[ad_1]

Despite the initial controversy, Homes.com isn’t letting up on its traffic war with Zillow, Realtor.com and Redfin. The CoStar-owned portal reported late last week that it reached 149 million unique visitors in February, which equals a mind-boggling 567 percent growth in unique visitors compared to February 2023.

Join the movement at Inman Connect Las Vegas, July 30 – Aug. 1! Seize the moment to take charge of the next era in real estate. Through immersive experiences, innovative formats, and an unparalleled lineup of speakers, this gathering becomes more than a conference — it becomes a collaborative force shaping the future of our industry. Secure your tickets now!

Despite the initial controversy, Homes.com isn’t letting up on its traffic war with Zillow, Realtor.com and Redfin. The CoStar-owned portal reported late last week that it reached 149 million unique visitors in February, which equals a mind-boggling 567 percent growth in unique visitors compared to February 2023.

Andy Florance

“The latest traffic data for the Homes.com network is a validation of our unprecedented investment in building the most comprehensive and agent-, seller- and buyer-friendly residential portal on the market,” CoStar Group founder and Chief Executive Officer Andy Florance said in a prepared statement.

Florance said the February traffic boost — which he partially credited to the company’s $1 billion star-studded ad campaign — puts the 25-year-old portal ahead of Realtor.com and Redfin.

According to the latest earnings round, Realtor.com had 66 million average unique monthly visitors and Redfin had 44 million average unique monthly visitors. Meanwhile, Zillow continued to lead with 194 million average unique monthly visitors.

“Our ‘Your Listing, Your Lead’ model, which works for agents rather than against them to preserve their local knowledge and relationships with buyers, is extremely popular and resonating well with brokers across the country,” he said. “We are thrilled to see such a positive response from homebuyers and sellers as well.”

Beyond Homes.com’s traffic boost, CoStar received another notch in its belt on Monday when analysts upgraded CoStar’s outlook after the National Association of Realtors proposed a $418 million settlement for several buyer-broker commission lawsuits, including Sitzer | Burnett.

The settlement, which hasn’t yet been approved, also includes the overturning of the cooperative compensation rule. If the settlement is approved, offers of compensation will no longer be displayed on multiple listing services by mid-July.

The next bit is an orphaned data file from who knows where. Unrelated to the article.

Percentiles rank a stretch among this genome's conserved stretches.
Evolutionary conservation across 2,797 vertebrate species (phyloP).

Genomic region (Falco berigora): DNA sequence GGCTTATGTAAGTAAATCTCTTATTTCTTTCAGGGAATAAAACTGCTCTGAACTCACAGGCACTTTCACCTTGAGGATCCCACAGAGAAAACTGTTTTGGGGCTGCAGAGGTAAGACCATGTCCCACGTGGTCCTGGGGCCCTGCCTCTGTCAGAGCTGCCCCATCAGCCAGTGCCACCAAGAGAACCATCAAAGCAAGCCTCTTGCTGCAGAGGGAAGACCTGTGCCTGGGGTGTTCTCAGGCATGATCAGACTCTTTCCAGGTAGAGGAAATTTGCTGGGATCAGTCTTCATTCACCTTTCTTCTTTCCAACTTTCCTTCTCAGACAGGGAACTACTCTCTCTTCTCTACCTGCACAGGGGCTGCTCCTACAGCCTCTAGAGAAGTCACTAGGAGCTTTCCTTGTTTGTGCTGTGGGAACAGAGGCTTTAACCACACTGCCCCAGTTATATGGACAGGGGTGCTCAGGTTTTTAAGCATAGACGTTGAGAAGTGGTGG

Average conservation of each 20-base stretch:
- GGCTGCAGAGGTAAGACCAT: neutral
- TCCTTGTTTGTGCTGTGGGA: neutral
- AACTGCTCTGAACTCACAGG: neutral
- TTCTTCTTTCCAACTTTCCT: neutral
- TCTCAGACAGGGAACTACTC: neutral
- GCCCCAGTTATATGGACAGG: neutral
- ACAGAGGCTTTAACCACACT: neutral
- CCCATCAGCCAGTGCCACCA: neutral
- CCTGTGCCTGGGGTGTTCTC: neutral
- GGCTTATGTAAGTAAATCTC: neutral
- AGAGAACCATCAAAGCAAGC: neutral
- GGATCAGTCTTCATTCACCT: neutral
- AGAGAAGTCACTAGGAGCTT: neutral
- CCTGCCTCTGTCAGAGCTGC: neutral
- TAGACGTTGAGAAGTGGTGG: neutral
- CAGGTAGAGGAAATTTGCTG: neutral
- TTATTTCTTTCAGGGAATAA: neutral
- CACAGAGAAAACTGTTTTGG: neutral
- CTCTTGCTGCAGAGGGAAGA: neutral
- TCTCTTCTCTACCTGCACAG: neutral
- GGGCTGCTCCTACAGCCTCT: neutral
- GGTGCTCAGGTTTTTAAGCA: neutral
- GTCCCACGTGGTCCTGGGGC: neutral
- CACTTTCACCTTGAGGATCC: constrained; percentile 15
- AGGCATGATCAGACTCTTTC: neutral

BofA Securities analyst Heather Balsky and JMP Securities analyst Nicholas Jones both upgraded their outlook for CoStar, saying NAR’s “settlement and policy changes” could be “beneficial” for CoStar as “listing agents … seek independence from buyer’s agents.”

Balsky upgraded her price target from $97 to $111 per share, while Jones upgraded his price target from $85 to $110 per share.

Since the analyst upgrade, CoStar’s stock (NASDAQ: CSGP) has been on the upswing. The company’s stock closed at $87.87 per share on Thursday, March 14, and broke the $90 mark after NAR’s announcement on Friday. The post-settlement stock boost has continued, with CoStar stocks trading above $94 as of Tuesday.

CoStar stock as of March 19 at 1:31 pm CST.

Meanwhile, Zillow (NASDAQ: Z) and Redfin (NASDAQ: RDFN) stocks tumbled over the past five days by 13.50 percent and 19.74 percent, respectively, with the sharpest drops taking place after the settlement announcement. Realtor.com’s parent company, News Corp, stock has also suffered; however, there’s no indication the drop was due to NAR’s announcement.

Florance has long argued the dismantling of the cooperative compensation rule would slingshot Homes.com past its competitors, whom he decried at Inman Connect New York for “bait and switch business tactics.”

“In the rest of the world, when an agent has a listing, their name is on the listing, their phone number is on the listing, and there’s branding happening,” Florance of his competitors, whom he called “Ziltorfin.”

“Only in the United States is it the portals’ brand goes on the listing rather than the agents’ brand. That’s bizarre.

“If you’re an agent, you may not be catching this, but buyers have been trained to not ever hit ‘contact agent’ because if you do, you need to buy a new cell phone,” he added. “I’ve tried it. I’ve submitted leads on three houses and I received 140 phone calls, emails, texts and voicemails within 24 hours.”

In a Q3 earnings call, Florance said Zillow, Realtor.com and Redfin have leveraged the buyer-broker commission rule to create a system that diverts listing leads to a small group of agents who pay for heightened visibility when consumers traffic those sites.

“Many agents and brokers strongly resent that model,” he said of the idea that an agent can pay to be featured on a listing that doesn’t belong to them. “Now that Homes.com is one of the most heavily trafficked portals, there is a strong and viable alternative for lead generation available to agents that does not require various commission splits.”

Although CoStar may be gearing up for a victory lap, analysts also say Homes.com’s primary competitor, Zillow, has the capital and experience to pivot its business model.

“[Zillow is] likely to also benefit in time,” Stephens & Co. analyst John Campbell said on Friday.

Email Marian McPherson



[ad_2]

Source link

Leave a Reply

Your email address will not be published. Required fields are marked *